The Equity Filter also informed which organizations we showcased in our donor webinars, press opportunities, and capacity-building offerings, as this often yielded even greater support for those organizations than our own grants offered. For example, one organization we featured in a webinar went on to receive two grants totaling $100,000 from local private foundations that had staff in attendance.

Watch Marcella talk about our Equity Filter tool in CEP’s “Foundations Respond to Crisis” webinar earlier this month:

What’s Next

Early on, we knew that our response would also need to address long-term structural change to get at the root causes of the pandemic’s inequitable and unjust impacts. And as the first wave of the virus subsided in New York City, the entire country erupted in mass protests for racial justice in response to the police murders of George Floyd and Breonna Taylor.

These combined events challenged us — like so many other institutions, as detailed in CEP’s recent report, Foundations Respond to Crisis: Toward Equity? — to confront our power and complicity in systemic racism. None of us could afford to fall into the trap of planning for rebuilding or a return to normal. It was long past time to push the conversation to reckoning, repairing, and reimagining.

To start, our Board of Directors increased our annual drawdown for the fiscal year 2021 to 7 percent — not a comfortable decision for a young foundation with assets under $90 million. Next, we began to rethink the potential of these assets in the work towards racial justice.

As a community foundation, we must be an accountable partner in both resource redistribution and investing in grassroots power building. Power is generative. When we invest in local organizers, movements, and leadership, the results are exponential. 

With that in mind, we have embarked on an ambitious second phase of our Brooklyn COVID-19 Response Fund, beginning with a community engagement process we’re calling Brooklyn Insights 2020.

Right now, we are in conversation with hundreds of Brooklynites deeply affected by the twin pandemics of COVID-19 and systemic racism, with the goal to hear their lived experiences, their challenges, and their solutions for long-term change. We will next distill everything we learn into an RFP for $1.5 million in grants by June, which will be distributed through a participatory grantmaking process done in partnership with our community advisory councils. This process will also inform future investments in advocacy initiatives and public-private partnerships that target systemic change.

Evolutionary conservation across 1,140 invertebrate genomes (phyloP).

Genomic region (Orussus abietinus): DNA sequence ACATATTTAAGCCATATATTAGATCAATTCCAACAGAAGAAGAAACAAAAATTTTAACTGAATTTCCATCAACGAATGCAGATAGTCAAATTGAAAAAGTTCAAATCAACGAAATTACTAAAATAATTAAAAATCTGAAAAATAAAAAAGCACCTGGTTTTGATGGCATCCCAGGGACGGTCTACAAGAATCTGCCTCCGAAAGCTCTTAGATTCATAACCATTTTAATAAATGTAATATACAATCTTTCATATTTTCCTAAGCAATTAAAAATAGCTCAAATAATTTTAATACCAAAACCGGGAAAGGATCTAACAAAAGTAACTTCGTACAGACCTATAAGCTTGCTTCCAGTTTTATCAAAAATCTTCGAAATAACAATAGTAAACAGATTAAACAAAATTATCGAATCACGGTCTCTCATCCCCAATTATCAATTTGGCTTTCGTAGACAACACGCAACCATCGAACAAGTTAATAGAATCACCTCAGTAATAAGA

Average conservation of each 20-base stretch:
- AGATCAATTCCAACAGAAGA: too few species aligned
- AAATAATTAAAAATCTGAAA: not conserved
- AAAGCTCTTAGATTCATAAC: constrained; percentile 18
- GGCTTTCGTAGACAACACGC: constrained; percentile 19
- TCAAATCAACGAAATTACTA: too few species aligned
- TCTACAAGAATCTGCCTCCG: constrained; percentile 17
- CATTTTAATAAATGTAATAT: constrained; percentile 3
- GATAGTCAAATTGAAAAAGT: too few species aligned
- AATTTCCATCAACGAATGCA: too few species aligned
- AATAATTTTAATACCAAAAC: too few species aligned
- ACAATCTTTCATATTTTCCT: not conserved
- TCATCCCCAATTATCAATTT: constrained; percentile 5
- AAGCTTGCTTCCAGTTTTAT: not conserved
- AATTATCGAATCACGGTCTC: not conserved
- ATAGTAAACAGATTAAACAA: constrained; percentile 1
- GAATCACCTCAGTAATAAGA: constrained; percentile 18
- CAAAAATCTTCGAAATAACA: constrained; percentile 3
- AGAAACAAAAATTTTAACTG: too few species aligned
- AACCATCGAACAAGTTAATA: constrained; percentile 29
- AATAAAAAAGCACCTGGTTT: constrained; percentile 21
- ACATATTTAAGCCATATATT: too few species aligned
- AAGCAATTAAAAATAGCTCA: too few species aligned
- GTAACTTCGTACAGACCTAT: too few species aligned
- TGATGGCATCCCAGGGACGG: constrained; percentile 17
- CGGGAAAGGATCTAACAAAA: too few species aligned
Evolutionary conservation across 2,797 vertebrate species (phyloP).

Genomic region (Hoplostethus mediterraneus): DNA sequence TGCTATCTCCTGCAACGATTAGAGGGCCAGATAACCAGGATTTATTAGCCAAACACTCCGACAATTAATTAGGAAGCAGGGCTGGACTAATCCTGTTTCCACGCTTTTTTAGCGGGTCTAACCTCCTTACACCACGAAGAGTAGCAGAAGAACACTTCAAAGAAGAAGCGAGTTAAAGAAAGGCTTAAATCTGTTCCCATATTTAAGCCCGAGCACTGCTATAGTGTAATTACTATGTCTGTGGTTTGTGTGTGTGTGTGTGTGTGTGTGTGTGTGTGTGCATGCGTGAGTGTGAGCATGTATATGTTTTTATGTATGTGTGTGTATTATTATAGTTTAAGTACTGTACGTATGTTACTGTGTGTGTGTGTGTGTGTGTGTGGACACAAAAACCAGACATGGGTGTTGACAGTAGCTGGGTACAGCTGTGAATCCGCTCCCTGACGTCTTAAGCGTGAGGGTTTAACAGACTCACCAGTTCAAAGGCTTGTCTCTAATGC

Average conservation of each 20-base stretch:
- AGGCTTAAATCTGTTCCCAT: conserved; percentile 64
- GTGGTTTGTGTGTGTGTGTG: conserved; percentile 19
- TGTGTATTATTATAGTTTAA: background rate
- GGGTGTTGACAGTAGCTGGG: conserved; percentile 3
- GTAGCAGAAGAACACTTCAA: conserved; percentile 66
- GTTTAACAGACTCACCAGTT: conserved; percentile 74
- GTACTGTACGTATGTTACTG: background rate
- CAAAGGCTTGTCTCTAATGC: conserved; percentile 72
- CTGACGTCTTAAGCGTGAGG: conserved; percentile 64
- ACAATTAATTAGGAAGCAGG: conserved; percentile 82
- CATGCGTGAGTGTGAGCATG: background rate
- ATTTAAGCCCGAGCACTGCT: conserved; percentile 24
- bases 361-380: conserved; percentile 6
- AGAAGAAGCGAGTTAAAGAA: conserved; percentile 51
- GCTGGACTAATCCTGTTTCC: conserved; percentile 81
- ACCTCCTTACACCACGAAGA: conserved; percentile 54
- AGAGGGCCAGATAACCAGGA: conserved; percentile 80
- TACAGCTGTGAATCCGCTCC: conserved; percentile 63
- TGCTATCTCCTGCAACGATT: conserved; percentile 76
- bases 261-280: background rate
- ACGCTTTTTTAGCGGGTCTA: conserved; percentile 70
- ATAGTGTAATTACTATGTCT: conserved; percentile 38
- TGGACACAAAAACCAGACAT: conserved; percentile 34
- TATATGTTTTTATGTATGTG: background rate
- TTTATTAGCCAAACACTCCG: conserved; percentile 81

Taking on a community engagement process in the midst of a pandemic is no easy task. As a foundation, it pushes us further into spaces where we relinquish control and decision-making power. Yet, it is critical that we not only ask ourselves, “What more can we do?,” but that we also go to our communities to tell us the answer. 

Seven years ago — just five years after our founding as a new community foundation for Brooklyn — we created the original Brooklyn Insights process to reset the Foundation and its priorities as we struggled to find our footing. From that process came our commitment to racial justice, which set the Foundation on the path to be a champion for equity and social change. Now, with a greater sense of urgency and purpose, we look forward to using what we learn to ignite even more internal and external transformation.

Marcella J. Tillett

Vice President of Programs and Partnerships (She/Her/Hers)
Taking on a community engagement process in the midst of a pandemic is no easy task. As a foundation, it pushes us further into spaces where we relinquish control and decision-making power. Yet, it is critical that we not only ask ourselves, “What more can we do?,” but that we also go to our communities to tell us the answer.